The Future of Open End-to-End Software Systems – James Gosling
This was mainly a fun event. James Gosling is one of the original Java architects, and he’s also the original author of Emacs. It was more of a visionary talk, and he was a lot of fun to listen to.

The Pragmatic Project Manager – Johanna Rothman
I wasn’t sure what to expect from this session, but it was terrific. It was a birds-of-a-feather session – which means that is was a moderated open discussion. Topics ranged from requirements gathering (“lock marketing people and project managers and engineers in a room, until they have requirements acceptable to everyone! This can take days, and requires senior management buy-in”) and time estimation (“we calculate with a 4-day week”), to the nitty-gritty, like discussing actual methodologies (“critical path” approach, where all the buffer time is put at the end of the project, worked very well for a number of people). I was impressed by an example Johanna brought up from 1990. The architect enforced the “Test-First” design, where first the unit tests were written against a “sceleton” architecture, before any code was produced. This was a 100,000 line C project. They delivered on time, and the customer didn’t find any bugs for the first five years! (after that Johanna lost track of that project.) Johanna also stressed the importance of conciously picking a lifecycle model for the project (waterfall, spiral, incremental, agil, rup, code+fix). Her point was that except code+fix, there is no “right” or “wrong” approach, only better and worse. But without conciously picking, things are more likely to go wrong. Another point she stressed was the value of refactoring. She successfully performed the following with five different teams (at different companies): Towards the last third of the project, she forced the teams for a whole week to stop implementing new features. Instead, they were supposed to refactor the code in teams. Monday they were sceptical, Wednesday they were restless, Thursday they hated her for not letting them work on new stuff. However, by Friday they loved her. In all cases, the architecture got significantly simplified, the code base shrank by 10% or more, because finally the engineers understood the problem completely – at the time they started coding, the didn’t. For somebody who has never done this, this may sound like a waste of time. But at the end of the week, none of the engineers thought that, because with the improved architecture, new features were easier to implement than before. In addition, refactoring cut down testing time significantly – cleaner architecture means less exceptional cases, which means significantly less bugs.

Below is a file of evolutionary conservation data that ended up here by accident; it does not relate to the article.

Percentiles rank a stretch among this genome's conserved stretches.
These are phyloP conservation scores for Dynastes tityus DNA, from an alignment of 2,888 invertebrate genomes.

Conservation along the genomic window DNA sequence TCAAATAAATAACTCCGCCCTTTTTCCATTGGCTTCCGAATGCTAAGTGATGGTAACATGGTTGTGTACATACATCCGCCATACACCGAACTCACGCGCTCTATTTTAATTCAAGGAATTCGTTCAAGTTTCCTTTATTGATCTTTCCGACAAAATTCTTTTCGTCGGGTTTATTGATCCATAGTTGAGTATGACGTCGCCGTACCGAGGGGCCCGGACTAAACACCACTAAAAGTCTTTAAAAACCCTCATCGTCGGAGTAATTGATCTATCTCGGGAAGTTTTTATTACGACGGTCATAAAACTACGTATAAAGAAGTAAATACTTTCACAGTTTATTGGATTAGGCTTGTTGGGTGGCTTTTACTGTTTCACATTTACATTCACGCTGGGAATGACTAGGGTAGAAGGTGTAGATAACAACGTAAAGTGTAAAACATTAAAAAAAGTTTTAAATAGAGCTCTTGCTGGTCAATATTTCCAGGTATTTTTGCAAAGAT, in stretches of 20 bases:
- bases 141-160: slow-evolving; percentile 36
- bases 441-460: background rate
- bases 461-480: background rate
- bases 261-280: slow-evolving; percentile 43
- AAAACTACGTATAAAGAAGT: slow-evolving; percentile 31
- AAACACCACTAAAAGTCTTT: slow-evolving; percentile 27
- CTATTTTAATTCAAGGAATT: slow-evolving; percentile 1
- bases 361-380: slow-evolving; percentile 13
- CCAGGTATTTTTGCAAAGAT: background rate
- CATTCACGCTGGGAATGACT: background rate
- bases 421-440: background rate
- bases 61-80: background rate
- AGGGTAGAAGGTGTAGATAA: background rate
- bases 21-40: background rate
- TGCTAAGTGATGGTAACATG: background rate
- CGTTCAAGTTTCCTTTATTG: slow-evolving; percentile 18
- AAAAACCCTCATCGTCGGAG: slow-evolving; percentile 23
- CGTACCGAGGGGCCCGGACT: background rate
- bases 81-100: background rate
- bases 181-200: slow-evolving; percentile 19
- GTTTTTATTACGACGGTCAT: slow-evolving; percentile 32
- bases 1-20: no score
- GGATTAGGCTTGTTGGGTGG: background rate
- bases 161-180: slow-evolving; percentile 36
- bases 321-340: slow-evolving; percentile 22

First woldwide press freedom index published

Germany landed on place 7, which is not too surprising. Italy (40th) is the embaressment of Europe, and it’s no wonder that Turkey has a hard time joining the EU, considering that it landed on place 99.

The Oslo Accords

The violence between Israel and Palestine is disturbing. If you are interested in history and you have some time, check out the Oslo accords from 1994. It’s actually not that long, and very insightful reading.

Yahoo == SPAM

I used to like Yahoo a lot – many good services conveniently bundled together. But ever since the dot-com bubble burst, they are getting worse and worse, trying to shove advertisement and marketing down your throat in a more and more obnoxious manner.

Their latest thing: Without telling you, they sign users up for all kind of marketing messages including postal mail and telemarketing!!! Sure, you can disable the preferences, but what is this good if you don’t know it’s there?